I have written a script that has become the foundation for the choreography. The script borrows from many authors such as Édouard Glissant, Audre Lorde, Judith Butler, and Sylvia Wynter to Grace Jones lyrics, among other references. I have also included some of my own texts in the script. I revealed to the performers yesterday that part of the script is taken from a very personal letter I sent to an ex-boyfriend. The script reads like poetry in the way that the text weaves together, making the performance as seamless as possible, so that it comes across as a single narrative or block, but it is made of heterogeneous elements.

EG: Why have you chosen the format of a three-part choreography that takes place throughout this nine-week exhibition?

PM: I’ve chosen to work with this format, as I wanted to explore different modes of address and different forms of performance practice within the exhibition timeframe. I have tried to develop the performance so that it disrupts and resists a linear narrative. The performance element of the work is more like a shattered narrative that explodes in many directions. It’s almost trying to find another dimension to the show through the fact that it is varied and manifold, and that there are multiple voices. Each performer embodies multiple characters across the duration of the exhibition.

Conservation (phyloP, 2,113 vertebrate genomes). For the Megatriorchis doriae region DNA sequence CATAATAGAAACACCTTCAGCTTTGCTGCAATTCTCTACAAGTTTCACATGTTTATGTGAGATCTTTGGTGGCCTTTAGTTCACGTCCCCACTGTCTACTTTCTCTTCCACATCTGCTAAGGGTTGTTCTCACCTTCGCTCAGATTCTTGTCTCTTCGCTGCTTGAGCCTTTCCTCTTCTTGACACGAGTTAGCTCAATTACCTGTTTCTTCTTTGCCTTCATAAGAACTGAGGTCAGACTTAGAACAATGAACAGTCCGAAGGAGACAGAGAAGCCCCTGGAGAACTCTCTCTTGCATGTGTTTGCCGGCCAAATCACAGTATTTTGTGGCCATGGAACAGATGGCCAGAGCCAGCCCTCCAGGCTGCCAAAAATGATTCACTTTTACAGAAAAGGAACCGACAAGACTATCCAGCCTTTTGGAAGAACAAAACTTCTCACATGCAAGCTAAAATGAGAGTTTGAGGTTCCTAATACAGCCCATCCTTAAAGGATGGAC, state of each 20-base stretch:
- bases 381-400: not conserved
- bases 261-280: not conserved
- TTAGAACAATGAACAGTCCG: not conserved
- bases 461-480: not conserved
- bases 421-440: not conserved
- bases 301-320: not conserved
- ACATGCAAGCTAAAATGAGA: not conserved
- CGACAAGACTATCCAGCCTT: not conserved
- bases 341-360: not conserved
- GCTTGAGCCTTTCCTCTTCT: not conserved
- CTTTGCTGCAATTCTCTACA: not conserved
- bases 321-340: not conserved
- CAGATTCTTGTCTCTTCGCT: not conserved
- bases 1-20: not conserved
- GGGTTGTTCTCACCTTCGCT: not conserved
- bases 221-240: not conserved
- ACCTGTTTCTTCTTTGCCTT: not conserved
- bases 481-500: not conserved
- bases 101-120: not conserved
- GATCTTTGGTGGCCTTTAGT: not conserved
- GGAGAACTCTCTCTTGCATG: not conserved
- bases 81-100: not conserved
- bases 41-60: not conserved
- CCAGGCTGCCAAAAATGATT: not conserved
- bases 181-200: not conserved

EG: So, for example, could the first part of the performance come at the end and the second part come at the start?